AUSTIN -- An Austin couple is working to raise awareness about the number of children dying in hot vehicles all over the country. Texas leads the nation in the sad statistic, with more than 80 child deaths reported since 1998.
Kristie Reeves-Cavaliero and Brett Cavaliero started the group, "Ray Ray's Pledge", after their one-year-old daughter, Sophia "Ray Ray" died when she was accidentally left in a hot truck in May 2011. Her father was supposed to drop her off at daycare that morning.
"Ray Ray's Pledge" improves communication between childcare providers and parents. If parents don't drop off a child by a certain time, the daycare will call and make sure everything is okay, serving as a reminder in case a child was forgotten. In turn, parents alert the daycare center of any changes in schedule.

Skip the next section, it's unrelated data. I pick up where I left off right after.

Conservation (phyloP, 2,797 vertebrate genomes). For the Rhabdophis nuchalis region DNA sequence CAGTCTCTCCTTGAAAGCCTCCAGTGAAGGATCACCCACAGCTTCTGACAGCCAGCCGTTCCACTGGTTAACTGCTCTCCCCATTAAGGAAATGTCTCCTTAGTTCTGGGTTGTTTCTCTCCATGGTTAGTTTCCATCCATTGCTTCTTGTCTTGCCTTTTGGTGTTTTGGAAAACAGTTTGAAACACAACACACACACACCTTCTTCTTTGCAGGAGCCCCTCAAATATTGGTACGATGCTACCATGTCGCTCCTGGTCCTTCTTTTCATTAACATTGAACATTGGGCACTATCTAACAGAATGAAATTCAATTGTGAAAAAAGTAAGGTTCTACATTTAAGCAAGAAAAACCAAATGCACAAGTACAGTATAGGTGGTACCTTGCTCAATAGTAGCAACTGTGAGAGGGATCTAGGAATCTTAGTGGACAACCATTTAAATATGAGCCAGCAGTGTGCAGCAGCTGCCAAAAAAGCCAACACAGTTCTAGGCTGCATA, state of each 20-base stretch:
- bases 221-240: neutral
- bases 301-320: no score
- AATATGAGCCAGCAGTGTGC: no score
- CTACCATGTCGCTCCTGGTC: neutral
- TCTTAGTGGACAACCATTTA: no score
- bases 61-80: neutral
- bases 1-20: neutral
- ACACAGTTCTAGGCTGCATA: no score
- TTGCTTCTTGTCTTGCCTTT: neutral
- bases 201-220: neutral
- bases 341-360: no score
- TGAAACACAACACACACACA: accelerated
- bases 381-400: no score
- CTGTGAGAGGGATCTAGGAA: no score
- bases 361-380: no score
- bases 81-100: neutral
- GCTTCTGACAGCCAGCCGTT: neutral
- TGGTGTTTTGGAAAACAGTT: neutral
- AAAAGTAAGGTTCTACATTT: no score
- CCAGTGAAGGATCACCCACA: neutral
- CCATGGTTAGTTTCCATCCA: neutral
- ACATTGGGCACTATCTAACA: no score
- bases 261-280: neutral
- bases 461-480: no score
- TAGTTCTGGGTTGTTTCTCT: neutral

"For the parents who have forgotten their children, there is a number of factors present within those scenarios, most commonly a lack of sleep or stress or a change in routine," said Reeves-Cavaliero.
In Texas, the peak season for deaths in hot vehicles runs March through November. Even on a 78 degree day, a car can get as hot as 110 degrees in half an hour.
Kristie and Brett Cavaliero want to remind all parents to communicate when a schedule changes, that's when a majority of children are left behind.